“The good news is that in these types of environments, there are these mechanisms that can play an important role in stabilizing the ecosystem because they recover so quickly,” Maya Gomes, of Johns Hopkins University, said in a statement. 

Building on up: That’s important for the resilience of a far more famous and visible natural community that relies on the mats for oxygen and other nutrients: mangrove swamps. 

These flood-dispelling, carbon-sucking and storm-absorbing landscapes protect the coastal fringes of states like Florida, or islands like Turks and Caicos or the Florida Keys. 

A new beginning: After the hurricane, the microbial mats beneath the mangroves “just started growing again and that means that as we continue to have more hurricanes because of climate change these ecosystems will be relatively resilient,” Gomes said.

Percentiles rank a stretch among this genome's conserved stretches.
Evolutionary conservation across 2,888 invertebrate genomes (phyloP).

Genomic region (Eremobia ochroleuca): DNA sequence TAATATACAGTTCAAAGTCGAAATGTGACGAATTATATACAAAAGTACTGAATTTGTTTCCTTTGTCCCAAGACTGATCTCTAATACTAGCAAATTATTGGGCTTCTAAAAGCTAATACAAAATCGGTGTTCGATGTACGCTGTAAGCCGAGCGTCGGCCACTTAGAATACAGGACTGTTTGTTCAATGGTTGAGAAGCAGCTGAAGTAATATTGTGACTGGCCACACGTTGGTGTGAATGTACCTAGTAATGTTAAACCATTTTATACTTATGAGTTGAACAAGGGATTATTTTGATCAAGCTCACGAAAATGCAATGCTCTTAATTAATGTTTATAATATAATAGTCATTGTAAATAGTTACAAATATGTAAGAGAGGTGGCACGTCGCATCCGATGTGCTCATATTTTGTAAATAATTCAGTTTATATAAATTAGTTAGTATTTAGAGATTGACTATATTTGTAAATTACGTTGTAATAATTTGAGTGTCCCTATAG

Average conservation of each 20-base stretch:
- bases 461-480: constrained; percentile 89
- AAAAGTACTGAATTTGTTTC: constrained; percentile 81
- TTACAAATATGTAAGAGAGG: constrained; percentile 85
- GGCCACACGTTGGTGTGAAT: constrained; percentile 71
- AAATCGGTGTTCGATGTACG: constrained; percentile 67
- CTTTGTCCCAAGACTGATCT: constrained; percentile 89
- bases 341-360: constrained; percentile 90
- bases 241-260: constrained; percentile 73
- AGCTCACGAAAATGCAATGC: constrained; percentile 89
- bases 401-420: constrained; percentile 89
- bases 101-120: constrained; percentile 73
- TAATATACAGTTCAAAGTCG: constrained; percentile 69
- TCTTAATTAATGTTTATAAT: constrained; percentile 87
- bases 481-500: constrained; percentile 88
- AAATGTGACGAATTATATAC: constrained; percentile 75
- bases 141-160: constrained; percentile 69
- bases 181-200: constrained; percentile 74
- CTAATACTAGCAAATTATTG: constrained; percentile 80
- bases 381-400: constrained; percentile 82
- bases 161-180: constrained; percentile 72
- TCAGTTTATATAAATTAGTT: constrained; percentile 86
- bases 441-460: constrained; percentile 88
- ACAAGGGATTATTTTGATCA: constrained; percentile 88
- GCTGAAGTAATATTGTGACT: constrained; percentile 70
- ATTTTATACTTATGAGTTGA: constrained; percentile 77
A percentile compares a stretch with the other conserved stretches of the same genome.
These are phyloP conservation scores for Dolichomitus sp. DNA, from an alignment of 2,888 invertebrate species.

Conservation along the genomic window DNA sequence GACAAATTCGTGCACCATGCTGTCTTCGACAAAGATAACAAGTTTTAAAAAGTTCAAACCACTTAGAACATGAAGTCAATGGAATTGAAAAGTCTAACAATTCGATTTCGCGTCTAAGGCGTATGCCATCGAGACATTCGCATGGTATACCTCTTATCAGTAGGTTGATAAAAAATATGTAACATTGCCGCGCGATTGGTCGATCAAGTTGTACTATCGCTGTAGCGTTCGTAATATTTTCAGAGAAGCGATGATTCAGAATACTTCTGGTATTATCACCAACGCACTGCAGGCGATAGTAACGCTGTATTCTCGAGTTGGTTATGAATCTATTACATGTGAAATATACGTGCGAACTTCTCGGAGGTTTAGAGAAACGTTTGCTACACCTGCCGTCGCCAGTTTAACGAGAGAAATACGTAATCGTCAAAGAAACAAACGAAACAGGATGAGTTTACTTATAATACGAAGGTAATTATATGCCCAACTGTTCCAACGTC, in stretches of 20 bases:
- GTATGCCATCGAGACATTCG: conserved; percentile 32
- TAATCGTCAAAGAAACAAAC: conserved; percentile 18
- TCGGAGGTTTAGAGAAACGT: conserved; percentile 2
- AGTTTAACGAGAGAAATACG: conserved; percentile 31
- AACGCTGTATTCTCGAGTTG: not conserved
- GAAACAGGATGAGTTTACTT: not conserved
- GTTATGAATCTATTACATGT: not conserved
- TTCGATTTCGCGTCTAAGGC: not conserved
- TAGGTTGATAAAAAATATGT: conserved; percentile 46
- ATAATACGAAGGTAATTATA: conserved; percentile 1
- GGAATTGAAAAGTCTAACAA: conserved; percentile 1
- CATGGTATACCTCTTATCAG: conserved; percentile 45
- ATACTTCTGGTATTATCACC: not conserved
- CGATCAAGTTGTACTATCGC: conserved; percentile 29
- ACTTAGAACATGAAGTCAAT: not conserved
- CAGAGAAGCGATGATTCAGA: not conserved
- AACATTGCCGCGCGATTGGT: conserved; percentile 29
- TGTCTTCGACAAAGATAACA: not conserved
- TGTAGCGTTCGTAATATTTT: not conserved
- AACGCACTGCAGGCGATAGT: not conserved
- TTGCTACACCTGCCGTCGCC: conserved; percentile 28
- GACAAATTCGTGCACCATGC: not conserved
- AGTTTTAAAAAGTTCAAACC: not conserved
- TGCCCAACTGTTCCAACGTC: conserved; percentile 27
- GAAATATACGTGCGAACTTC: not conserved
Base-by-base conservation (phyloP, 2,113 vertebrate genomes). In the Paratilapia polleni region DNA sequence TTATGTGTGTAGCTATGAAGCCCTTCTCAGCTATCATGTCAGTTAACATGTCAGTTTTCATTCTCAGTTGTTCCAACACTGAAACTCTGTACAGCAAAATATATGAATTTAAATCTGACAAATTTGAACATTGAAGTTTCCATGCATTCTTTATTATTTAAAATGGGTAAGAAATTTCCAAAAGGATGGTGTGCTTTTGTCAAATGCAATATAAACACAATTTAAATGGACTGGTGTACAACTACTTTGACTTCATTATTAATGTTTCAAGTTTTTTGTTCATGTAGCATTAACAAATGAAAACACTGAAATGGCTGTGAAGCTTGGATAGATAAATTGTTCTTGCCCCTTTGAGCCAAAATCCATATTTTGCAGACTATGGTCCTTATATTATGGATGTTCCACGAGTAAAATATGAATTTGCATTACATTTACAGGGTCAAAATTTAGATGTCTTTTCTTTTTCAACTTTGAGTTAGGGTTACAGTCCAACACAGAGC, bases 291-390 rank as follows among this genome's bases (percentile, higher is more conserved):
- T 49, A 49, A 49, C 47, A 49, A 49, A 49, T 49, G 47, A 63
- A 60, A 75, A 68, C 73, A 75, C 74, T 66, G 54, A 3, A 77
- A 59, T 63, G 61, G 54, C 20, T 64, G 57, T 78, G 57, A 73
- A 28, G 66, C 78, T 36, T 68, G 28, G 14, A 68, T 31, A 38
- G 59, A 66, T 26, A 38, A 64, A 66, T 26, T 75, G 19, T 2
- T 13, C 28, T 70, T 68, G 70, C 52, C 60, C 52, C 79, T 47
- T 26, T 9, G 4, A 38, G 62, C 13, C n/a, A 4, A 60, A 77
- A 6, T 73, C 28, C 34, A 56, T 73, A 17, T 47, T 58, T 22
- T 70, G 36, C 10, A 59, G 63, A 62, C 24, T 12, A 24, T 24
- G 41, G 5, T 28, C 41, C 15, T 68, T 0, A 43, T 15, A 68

Hardening hospitals in face of extreme weather

Hospitals across country are racing to upgrade their facilities to meet a rising tide of extreme disasters fueled by climate change.  

Dangerous irony: From Louisiana to Nebraska to New York, hurricanes, heat waves and fires are filling hospital waiting rooms with the injured while severely limiting staff’s capacity to treat them, according to a report from the American Association of Medical Colleges (AAMC). 

Stuck in the middle: In July 2019, for example, a tornado knocked out the power to a Wisconsin hospital already crowded with people seeking treatment for a brutal summer heat wave, CNN reported.